Current preferences for breast reduction techniques: A survey of board-certified plastic surgeons 2002

Rod J. Rohrich, Amanda A. Gosman, Spencer A. Brown, Prasanthi Tonadapu, Barbara Foster

Research output: Contribution to journalReview article

77 Scopus citations

Abstract

The purpose of this survey was to assess the current trends in breast reduction techniques and to compare satisfaction rates and complications associated with traditional incision and limited incision techniques. In September of 2002, a breast reduction survey was sent to 1500 members of the American Society for Aesthetic Plastic Surgery; 554 of the members returned the survey. Questions elicited categorical answers, and the data were evaluated using the chi-square test and the comparison of two proportions. The results showed that 56 percent of the respondents use only the inferior pedicle and Wise pattern techniques, whereas 6.9 percent of the respondents use only the limited incision techniques. Physician satisfaction was rated as 4 on a scale of 1 (unsatisfied) to 5 (very satisfied) for both the limited incision and traditional incision groups. Patient satisfaction was rated as 4 for the limited incision group and as 5 for the traditional incision group. This difference in patient satisfaction per surgeon was statistically significant (p < 0.05). The traditional group reported a lower complication rate than did the limited incision group (p < 0.05). The most frequent complications for the traditional incision group were compared with those of the limited incision group. Practice profiles, liposuction, and opinions regarding future changes in breast surgery were also analyzed. The majority of surgeons reported that they did not anticipate changing their practices to accommodate advances in limited incision techniques; however, 89 percent reported that the new limited incision techniques and liposuction are trends that are here to stay.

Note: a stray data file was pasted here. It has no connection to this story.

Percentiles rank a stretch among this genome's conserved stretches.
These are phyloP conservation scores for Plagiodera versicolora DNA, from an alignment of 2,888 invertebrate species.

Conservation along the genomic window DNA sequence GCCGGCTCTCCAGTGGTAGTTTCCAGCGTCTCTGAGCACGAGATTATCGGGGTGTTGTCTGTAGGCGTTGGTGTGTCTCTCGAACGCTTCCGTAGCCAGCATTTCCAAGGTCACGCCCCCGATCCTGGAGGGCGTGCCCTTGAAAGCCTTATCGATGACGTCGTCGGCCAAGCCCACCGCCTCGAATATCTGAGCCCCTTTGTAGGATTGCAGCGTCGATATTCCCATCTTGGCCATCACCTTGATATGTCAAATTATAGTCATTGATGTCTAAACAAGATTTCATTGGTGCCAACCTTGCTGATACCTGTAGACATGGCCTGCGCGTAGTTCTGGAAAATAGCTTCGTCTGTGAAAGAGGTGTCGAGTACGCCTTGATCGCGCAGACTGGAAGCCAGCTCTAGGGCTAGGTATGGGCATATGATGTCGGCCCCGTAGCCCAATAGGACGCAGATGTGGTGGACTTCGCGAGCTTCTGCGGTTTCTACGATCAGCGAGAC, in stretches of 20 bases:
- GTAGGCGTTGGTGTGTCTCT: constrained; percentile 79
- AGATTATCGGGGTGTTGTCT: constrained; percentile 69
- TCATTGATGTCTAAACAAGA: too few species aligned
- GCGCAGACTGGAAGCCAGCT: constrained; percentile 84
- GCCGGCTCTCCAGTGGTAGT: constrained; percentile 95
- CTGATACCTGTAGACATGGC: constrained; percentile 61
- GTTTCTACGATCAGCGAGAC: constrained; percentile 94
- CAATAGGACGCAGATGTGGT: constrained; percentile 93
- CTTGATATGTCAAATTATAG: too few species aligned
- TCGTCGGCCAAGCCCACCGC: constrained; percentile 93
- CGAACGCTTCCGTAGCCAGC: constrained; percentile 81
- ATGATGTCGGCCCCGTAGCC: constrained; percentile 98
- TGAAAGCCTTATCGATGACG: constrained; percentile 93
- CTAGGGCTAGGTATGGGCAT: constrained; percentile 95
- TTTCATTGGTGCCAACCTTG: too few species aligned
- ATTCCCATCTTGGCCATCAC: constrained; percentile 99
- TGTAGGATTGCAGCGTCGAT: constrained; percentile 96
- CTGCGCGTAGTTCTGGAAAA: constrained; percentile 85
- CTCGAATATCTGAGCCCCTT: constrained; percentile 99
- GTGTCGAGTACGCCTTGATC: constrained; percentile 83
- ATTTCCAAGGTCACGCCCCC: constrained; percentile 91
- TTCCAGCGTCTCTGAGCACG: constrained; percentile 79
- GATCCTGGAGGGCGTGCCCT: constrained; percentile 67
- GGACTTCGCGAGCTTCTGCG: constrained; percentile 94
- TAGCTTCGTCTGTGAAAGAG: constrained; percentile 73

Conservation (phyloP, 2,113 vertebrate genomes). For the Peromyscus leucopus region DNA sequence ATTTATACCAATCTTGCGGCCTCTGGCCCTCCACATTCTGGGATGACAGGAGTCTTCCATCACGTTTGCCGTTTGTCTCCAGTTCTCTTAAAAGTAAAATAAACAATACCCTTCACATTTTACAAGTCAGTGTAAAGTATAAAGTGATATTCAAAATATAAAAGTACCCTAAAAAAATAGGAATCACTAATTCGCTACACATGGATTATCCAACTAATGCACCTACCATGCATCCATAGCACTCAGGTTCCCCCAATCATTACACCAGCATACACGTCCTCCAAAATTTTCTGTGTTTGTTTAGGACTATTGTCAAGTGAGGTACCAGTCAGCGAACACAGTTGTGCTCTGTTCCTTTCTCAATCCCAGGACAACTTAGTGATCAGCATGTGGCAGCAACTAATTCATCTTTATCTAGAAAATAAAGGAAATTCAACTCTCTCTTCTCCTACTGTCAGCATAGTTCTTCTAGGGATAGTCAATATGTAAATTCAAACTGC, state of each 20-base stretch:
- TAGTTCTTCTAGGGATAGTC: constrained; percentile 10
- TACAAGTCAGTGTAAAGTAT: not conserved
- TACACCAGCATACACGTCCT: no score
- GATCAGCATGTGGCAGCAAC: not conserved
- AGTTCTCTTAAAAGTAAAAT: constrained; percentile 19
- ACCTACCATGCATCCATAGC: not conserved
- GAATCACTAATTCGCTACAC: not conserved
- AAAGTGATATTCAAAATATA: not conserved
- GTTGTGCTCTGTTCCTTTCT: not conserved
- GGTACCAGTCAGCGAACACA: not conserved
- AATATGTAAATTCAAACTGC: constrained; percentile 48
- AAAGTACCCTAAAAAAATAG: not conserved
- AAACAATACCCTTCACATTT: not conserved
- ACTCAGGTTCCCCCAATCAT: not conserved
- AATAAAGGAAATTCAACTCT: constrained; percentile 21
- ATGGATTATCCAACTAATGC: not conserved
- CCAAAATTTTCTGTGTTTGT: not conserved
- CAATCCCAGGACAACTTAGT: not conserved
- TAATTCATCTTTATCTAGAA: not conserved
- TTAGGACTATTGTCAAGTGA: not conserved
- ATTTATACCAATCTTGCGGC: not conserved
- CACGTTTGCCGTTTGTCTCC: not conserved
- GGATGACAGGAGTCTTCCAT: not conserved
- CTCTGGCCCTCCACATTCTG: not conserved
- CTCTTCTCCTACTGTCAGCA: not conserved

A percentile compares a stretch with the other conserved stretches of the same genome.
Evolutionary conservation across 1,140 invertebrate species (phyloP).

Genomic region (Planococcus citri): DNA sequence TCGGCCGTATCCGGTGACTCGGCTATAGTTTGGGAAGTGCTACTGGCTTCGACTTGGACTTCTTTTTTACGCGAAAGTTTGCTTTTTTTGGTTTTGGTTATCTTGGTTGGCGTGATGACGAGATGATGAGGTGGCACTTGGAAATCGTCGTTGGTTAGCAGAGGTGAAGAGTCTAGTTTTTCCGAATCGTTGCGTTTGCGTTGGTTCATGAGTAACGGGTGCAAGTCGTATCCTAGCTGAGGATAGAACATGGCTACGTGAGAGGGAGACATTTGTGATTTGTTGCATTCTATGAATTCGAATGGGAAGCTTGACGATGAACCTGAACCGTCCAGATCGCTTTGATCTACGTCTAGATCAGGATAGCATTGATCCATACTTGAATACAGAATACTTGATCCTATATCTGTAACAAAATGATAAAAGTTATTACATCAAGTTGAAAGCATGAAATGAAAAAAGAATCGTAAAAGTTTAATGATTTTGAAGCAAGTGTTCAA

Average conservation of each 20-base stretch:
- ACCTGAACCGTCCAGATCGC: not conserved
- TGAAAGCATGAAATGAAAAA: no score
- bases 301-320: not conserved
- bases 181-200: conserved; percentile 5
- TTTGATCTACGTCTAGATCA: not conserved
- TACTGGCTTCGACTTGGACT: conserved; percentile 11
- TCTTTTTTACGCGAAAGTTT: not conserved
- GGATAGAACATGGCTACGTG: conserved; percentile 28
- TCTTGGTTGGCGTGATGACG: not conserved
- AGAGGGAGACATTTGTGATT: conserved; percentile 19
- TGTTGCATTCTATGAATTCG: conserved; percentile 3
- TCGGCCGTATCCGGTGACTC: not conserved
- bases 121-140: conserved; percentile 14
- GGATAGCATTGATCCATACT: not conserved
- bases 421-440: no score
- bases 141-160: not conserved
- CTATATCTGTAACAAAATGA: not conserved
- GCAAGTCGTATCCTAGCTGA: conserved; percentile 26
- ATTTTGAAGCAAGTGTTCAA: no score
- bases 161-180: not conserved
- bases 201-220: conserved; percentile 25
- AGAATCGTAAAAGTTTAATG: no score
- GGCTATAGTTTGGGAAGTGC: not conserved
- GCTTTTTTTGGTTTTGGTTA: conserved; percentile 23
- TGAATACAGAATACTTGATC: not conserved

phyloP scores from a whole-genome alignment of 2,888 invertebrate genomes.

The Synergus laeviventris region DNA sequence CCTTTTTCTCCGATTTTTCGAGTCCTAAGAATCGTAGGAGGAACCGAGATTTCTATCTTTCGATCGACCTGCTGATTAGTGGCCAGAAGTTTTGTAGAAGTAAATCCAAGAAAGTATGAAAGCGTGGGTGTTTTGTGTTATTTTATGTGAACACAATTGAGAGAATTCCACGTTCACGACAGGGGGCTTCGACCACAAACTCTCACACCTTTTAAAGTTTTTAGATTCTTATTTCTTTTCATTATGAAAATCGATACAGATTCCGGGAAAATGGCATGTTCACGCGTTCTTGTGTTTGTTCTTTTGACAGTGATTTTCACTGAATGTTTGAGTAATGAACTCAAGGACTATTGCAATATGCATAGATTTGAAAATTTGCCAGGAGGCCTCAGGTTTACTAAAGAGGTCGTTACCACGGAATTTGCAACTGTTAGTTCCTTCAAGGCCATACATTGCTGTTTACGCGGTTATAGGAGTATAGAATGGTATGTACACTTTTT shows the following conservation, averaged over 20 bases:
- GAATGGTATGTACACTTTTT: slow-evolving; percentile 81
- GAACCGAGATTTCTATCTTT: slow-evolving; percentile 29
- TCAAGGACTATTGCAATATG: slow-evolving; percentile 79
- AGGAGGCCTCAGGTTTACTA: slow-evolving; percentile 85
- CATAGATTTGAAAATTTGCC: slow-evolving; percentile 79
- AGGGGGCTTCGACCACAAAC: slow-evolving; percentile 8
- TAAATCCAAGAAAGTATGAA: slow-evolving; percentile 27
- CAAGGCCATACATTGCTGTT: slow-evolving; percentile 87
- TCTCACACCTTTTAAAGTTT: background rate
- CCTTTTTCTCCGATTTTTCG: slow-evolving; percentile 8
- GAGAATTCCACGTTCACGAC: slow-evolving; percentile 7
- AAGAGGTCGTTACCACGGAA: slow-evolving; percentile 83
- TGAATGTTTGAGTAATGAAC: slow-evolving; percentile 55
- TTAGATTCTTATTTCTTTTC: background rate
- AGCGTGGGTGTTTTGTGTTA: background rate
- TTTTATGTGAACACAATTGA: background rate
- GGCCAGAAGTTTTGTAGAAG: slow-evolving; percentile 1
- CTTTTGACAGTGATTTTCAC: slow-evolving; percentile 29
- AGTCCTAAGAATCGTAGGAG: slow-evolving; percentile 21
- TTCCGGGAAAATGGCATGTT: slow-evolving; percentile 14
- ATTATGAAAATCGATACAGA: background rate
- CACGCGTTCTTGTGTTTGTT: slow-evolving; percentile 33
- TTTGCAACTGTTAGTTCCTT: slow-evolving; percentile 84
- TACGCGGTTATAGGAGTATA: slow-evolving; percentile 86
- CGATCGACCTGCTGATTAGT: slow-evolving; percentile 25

Original languageEnglish (US)
Pages (from-to)1724-1733
Number of pages10
JournalPlastic and reconstructive surgery
Volume114
Issue number7
DOIs
StatePublished - Dec 1 2004

ASJC Scopus subject areas

  • Surgery

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